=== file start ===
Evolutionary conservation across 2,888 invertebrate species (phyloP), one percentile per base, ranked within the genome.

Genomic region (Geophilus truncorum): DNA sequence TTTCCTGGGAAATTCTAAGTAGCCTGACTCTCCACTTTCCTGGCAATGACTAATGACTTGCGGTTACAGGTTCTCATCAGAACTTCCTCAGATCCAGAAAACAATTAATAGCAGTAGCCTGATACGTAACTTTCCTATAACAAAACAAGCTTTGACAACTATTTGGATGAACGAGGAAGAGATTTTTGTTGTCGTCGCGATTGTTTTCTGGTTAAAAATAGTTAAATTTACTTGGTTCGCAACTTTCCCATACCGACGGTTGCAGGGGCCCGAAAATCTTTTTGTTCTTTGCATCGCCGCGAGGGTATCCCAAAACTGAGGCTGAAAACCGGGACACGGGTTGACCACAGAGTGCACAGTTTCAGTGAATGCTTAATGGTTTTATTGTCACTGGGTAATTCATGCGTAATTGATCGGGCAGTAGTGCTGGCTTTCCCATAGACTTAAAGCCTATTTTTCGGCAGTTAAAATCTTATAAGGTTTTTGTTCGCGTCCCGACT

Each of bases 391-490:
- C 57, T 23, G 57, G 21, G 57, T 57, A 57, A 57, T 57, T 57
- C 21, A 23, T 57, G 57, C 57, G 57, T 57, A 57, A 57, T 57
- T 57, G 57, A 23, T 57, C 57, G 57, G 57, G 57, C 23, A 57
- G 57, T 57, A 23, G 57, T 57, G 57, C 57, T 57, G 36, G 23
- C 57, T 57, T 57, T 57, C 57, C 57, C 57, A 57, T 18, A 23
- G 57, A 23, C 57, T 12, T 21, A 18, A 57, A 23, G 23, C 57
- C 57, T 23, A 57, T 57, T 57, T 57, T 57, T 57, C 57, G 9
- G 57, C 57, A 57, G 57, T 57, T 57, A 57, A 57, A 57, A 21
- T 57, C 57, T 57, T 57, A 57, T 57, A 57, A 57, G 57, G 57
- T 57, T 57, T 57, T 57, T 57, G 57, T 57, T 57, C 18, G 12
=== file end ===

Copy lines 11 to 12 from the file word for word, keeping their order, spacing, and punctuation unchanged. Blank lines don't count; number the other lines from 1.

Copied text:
- G 57, C 57, A 57, G 57, T 57, T 57, A 57, A 57, A 57, A 21
- T 57, C 57, T 57, T 57, A 57, T 57, A 57, A 57, G 57, G 57